Movie rating: ⅗ stars
While aiming to bring an exemplary novel to the theaters, the film manages to get rid of some of the source’s most iconic characters.
By: Juliana Giraldo
Atticus, Scout, and Jem Finch from the 1962 film, To Kill A Mockingbird.
Watching the movie, To Kill A Mockingbird, after reading the source material by Harper Lee can go either two ways. First, as a thought-provoking, daring, and heartfelt semi-autobiographical bildungsroman directed by Robert Mulligan. In that way, the movie To Kill A Mockingbird surpasses it’s expectations, managing to bring the novel’s characters to life, and become an award-winning film. As a little girl I would have probably identified with Scout, a girl protagonist who’d rather play outside with boys, and wear overalls instead of uncomfortable dresses due to her independent and daring attitude. Mary Badham, the actress who performed Scout in the Universal International adaptation, manages to bring Scout to life, and lead us through a town full of religious hypocrisy, gender norms, and racial and social prejudice with a very innocent perspective. Nevertheless, another way to look at this adaptation is as the inferior counterpart of the book, since it does not reach many of the readers expectations. Believing that even though the film manages to bring the story and characters to life, the movie puts at risk the viewers total understanding of the themes presented, because it left out significant segments found within the book, or sometimes even altered them beyond recognition.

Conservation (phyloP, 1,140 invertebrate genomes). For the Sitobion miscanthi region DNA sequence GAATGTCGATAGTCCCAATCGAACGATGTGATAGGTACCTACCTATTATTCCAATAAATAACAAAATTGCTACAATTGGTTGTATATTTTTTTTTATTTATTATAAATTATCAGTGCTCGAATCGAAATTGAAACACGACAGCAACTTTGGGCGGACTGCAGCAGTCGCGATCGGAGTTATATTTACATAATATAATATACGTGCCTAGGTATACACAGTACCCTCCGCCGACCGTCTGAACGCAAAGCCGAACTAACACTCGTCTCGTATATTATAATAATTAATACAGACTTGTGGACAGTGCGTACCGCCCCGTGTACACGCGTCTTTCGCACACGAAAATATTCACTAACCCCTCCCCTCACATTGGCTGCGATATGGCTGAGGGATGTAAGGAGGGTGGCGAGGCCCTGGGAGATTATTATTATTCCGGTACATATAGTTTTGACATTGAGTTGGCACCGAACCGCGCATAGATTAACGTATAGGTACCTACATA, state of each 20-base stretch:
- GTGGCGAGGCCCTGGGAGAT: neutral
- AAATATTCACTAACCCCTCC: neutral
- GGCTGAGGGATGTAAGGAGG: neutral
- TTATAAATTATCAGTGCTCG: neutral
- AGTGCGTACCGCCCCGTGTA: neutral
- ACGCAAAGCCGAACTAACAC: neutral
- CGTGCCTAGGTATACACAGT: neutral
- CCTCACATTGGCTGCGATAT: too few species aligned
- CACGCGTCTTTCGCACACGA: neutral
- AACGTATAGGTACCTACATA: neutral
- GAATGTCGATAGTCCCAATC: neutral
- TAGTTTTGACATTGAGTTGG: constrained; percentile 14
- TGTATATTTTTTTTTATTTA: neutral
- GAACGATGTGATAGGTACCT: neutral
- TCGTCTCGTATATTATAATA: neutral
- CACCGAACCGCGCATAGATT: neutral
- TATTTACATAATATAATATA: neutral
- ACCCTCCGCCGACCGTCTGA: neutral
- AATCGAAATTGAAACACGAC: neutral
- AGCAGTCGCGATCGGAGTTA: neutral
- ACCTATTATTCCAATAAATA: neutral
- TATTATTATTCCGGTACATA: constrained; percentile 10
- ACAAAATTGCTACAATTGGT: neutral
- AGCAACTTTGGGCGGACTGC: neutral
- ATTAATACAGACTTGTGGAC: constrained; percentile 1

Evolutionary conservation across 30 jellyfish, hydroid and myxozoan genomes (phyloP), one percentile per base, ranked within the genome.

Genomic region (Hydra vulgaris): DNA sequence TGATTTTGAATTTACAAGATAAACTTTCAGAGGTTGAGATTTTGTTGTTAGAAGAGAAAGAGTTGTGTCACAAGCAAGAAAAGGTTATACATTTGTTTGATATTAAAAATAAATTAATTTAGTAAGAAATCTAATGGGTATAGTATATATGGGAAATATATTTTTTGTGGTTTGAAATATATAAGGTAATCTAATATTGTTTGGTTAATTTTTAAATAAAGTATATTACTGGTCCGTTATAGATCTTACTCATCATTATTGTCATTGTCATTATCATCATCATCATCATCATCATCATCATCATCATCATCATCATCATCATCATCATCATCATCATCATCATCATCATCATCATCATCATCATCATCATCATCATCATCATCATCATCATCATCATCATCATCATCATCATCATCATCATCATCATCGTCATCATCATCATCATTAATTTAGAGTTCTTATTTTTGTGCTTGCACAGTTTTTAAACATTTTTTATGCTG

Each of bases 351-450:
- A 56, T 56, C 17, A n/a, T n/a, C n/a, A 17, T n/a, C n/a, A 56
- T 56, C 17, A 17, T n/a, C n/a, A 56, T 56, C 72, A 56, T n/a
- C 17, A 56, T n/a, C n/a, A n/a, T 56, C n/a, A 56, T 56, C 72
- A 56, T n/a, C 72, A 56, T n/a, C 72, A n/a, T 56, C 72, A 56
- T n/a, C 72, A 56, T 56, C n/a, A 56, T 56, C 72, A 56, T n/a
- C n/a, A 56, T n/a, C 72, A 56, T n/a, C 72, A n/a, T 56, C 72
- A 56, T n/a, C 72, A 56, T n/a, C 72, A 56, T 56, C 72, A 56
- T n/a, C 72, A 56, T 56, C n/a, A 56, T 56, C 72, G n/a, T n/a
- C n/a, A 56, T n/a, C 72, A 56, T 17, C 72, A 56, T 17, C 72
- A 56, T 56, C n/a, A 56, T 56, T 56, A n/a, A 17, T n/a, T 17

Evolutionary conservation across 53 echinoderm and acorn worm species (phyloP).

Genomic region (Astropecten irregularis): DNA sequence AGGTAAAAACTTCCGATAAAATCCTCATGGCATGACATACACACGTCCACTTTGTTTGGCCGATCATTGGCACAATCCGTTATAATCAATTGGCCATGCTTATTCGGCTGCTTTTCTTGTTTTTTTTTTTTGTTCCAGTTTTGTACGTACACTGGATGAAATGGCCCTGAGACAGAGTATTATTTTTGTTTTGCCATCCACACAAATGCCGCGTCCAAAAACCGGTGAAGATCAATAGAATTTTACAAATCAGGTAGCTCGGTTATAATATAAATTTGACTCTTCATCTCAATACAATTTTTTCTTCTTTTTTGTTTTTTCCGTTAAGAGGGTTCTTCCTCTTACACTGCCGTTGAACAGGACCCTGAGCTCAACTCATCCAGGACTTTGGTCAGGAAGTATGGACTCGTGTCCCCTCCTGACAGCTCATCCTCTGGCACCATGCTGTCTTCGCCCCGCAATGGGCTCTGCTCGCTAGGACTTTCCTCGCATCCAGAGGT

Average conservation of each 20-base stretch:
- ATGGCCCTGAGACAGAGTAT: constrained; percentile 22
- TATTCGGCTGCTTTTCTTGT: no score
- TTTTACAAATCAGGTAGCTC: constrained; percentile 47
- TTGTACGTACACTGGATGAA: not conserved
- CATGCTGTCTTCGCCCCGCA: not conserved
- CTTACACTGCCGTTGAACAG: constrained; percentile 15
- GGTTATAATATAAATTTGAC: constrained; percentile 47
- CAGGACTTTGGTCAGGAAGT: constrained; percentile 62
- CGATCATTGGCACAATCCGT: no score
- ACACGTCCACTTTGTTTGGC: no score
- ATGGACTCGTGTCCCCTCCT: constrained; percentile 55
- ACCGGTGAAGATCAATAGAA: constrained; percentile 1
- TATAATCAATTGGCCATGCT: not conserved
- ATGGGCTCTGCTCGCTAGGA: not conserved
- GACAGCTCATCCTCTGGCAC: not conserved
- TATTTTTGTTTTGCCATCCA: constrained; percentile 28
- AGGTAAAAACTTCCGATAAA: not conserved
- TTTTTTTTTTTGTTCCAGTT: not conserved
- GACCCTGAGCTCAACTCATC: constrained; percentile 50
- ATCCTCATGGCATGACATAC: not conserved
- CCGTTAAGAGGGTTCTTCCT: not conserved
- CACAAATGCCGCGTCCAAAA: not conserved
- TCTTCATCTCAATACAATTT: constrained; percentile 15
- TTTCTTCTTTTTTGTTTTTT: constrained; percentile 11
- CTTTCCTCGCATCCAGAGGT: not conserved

The content of To Kill A Mockingbird manages to match some of the novel’s material, yet many of its bold elements were cut off.
The core of the film mostly corresponds with the book. Scout, ranging from six to nine years of age during the novel and film, is one of the various “mockingbirds” found throughout the story. She lives in Maycomb County, a microcosm of the deep south of the United States, with her righteous father Atticus (Gregory Peck), a great lawyer, and her older brother Jem (Phillip Alford), who is four years her senior. She is constantly reminded by her family to conform to gender norms, and feels underestimated due to her age. As Scout is growing up, she is faced with the challenge to not allow other people’s prejudices contribute to how she perceives individuals, and must also manage to live under constant judgment as her father defends a black man accused of rape. Throughout her journey, Scout learns about the value of empathy, justice, and equality, and so do all of the readers and viewers.